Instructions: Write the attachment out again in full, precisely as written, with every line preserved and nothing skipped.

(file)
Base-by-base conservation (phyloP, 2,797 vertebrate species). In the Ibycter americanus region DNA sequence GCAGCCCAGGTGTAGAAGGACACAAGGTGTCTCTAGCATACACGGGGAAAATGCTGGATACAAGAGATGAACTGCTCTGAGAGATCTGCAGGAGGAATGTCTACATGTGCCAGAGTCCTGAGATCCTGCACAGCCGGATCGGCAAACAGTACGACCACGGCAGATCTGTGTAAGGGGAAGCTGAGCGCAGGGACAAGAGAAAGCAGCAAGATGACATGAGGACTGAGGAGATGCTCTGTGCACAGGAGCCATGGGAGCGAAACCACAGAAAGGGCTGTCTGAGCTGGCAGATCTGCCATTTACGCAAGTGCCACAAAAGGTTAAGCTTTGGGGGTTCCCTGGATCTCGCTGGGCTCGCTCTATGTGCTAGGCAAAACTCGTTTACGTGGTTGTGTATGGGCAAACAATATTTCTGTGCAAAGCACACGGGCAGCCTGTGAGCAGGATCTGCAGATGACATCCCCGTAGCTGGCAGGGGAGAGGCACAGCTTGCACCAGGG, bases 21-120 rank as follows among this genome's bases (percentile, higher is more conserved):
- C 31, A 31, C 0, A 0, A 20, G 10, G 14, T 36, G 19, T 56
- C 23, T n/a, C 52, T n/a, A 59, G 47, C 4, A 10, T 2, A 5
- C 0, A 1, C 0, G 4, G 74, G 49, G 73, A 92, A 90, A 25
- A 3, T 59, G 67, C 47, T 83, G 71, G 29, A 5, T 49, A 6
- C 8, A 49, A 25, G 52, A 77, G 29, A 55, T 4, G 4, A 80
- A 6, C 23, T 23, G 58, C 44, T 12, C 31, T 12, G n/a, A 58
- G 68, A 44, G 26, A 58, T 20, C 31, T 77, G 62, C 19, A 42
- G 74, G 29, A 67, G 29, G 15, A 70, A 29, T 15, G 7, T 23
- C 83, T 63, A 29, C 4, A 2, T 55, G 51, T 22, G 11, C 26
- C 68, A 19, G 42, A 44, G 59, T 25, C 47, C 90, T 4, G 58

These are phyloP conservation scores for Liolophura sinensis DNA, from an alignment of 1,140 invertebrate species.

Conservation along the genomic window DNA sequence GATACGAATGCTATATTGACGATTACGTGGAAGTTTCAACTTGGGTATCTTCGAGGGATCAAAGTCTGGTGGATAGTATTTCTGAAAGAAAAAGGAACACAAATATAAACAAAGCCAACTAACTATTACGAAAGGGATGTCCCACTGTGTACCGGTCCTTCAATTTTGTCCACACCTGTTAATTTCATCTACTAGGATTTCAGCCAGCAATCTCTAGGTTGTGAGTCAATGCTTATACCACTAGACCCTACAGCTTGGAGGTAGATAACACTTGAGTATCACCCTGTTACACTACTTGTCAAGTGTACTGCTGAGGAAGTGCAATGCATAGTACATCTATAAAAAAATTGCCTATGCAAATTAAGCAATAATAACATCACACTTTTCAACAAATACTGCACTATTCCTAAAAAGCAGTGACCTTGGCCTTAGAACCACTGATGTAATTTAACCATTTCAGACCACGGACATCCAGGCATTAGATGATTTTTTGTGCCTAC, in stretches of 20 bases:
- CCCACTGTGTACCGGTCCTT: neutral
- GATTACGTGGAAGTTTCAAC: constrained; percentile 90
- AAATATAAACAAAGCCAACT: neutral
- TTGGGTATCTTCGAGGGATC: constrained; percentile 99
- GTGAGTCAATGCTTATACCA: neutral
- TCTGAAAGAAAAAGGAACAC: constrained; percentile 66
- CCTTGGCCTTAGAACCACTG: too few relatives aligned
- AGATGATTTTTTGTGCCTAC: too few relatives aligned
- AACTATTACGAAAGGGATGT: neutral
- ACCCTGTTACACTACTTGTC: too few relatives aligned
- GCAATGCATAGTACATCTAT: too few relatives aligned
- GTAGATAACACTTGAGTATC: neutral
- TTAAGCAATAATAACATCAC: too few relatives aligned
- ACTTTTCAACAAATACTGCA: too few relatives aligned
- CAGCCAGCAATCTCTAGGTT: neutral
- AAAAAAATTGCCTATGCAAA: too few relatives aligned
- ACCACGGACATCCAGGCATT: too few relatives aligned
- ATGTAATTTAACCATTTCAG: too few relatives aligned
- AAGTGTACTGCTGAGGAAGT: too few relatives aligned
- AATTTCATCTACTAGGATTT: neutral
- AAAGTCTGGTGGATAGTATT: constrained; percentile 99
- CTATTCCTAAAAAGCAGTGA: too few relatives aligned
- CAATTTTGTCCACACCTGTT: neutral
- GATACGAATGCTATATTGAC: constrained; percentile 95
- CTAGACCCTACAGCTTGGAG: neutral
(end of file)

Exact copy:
Base-by-base conservation (phyloP, 2,797 vertebrate species). In the Ibycter americanus region DNA sequence GCAGCCCAGGTGTAGAAGGACACAAGGTGTCTCTAGCATACACGGGGAAAATGCTGGATACAAGAGATGAACTGCTCTGAGAGATCTGCAGGAGGAATGTCTACATGTGCCAGAGTCCTGAGATCCTGCACAGCCGGATCGGCAAACAGTACGACCACGGCAGATCTGTGTAAGGGGAAGCTGAGCGCAGGGACAAGAGAAAGCAGCAAGATGACATGAGGACTGAGGAGATGCTCTGTGCACAGGAGCCATGGGAGCGAAACCACAGAAAGGGCTGTCTGAGCTGGCAGATCTGCCATTTACGCAAGTGCCACAAAAGGTTAAGCTTTGGGGGTTCCCTGGATCTCGCTGGGCTCGCTCTATGTGCTAGGCAAAACTCGTTTACGTGGTTGTGTATGGGCAAACAATATTTCTGTGCAAAGCACACGGGCAGCCTGTGAGCAGGATCTGCAGATGACATCCCCGTAGCTGGCAGGGGAGAGGCACAGCTTGCACCAGGG, bases 21-120 rank as follows among this genome's bases (percentile, higher is more conserved):
- C 31, A 31, C 0, A 0, A 20, G 10, G 14, T 36, G 19, T 56
- C 23, T n/a, C 52, T n/a, A 59, G 47, C 4, A 10, T 2, A 5
- C 0, A 1, C 0, G 4, G 74, G 49, G 73, A 92, A 90, A 25
- A 3, T 59, G 67, C 47, T 83, G 71, G 29, A 5, T 49, A 6
- C 8, A 49, A 25, G 52, A 77, G 29, A 55, T 4, G 4, A 80
- A 6, C 23, T 23, G 58, C 44, T 12, C 31, T 12, G n/a, A 58
- G 68, A 44, G 26, A 58, T 20, C 31, T 77, G 62, C 19, A 42
- G 74, G 29, A 67, G 29, G 15, A 70, A 29, T 15, G 7, T 23
- C 83, T 63, A 29, C 4, A 2, T 55, G 51, T 22, G 11, C 26
- C 68, A 19, G 42, A 44, G 59, T 25, C 47, C 90, T 4, G 58

These are phyloP conservation scores for Liolophura sinensis DNA, from an alignment of 1,140 invertebrate species.

Conservation along the genomic window DNA sequence GATACGAATGCTATATTGACGATTACGTGGAAGTTTCAACTTGGGTATCTTCGAGGGATCAAAGTCTGGTGGATAGTATTTCTGAAAGAAAAAGGAACACAAATATAAACAAAGCCAACTAACTATTACGAAAGGGATGTCCCACTGTGTACCGGTCCTTCAATTTTGTCCACACCTGTTAATTTCATCTACTAGGATTTCAGCCAGCAATCTCTAGGTTGTGAGTCAATGCTTATACCACTAGACCCTACAGCTTGGAGGTAGATAACACTTGAGTATCACCCTGTTACACTACTTGTCAAGTGTACTGCTGAGGAAGTGCAATGCATAGTACATCTATAAAAAAATTGCCTATGCAAATTAAGCAATAATAACATCACACTTTTCAACAAATACTGCACTATTCCTAAAAAGCAGTGACCTTGGCCTTAGAACCACTGATGTAATTTAACCATTTCAGACCACGGACATCCAGGCATTAGATGATTTTTTGTGCCTAC, in stretches of 20 bases:
- CCCACTGTGTACCGGTCCTT: neutral
- GATTACGTGGAAGTTTCAAC: constrained; percentile 90
- AAATATAAACAAAGCCAACT: neutral
- TTGGGTATCTTCGAGGGATC: constrained; percentile 99
- GTGAGTCAATGCTTATACCA: neutral
- TCTGAAAGAAAAAGGAACAC: constrained; percentile 66
- CCTTGGCCTTAGAACCACTG: too few relatives aligned
- AGATGATTTTTTGTGCCTAC: too few relatives aligned
- AACTATTACGAAAGGGATGT: neutral
- ACCCTGTTACACTACTTGTC: too few relatives aligned
- GCAATGCATAGTACATCTAT: too few relatives aligned
- GTAGATAACACTTGAGTATC: neutral
- TTAAGCAATAATAACATCAC: too few relatives aligned
- ACTTTTCAACAAATACTGCA: too few relatives aligned
- CAGCCAGCAATCTCTAGGTT: neutral
- AAAAAAATTGCCTATGCAAA: too few relatives aligned
- ACCACGGACATCCAGGCATT: too few relatives aligned
- ATGTAATTTAACCATTTCAG: too few relatives aligned
- AAGTGTACTGCTGAGGAAGT: too few relatives aligned
- AATTTCATCTACTAGGATTT: neutral
- AAAGTCTGGTGGATAGTATT: constrained; percentile 99
- CTATTCCTAAAAAGCAGTGA: too few relatives aligned
- CAATTTTGTCCACACCTGTT: neutral
- GATACGAATGCTATATTGAC: constrained; percentile 95
- CTAGACCCTACAGCTTGGAG: neutral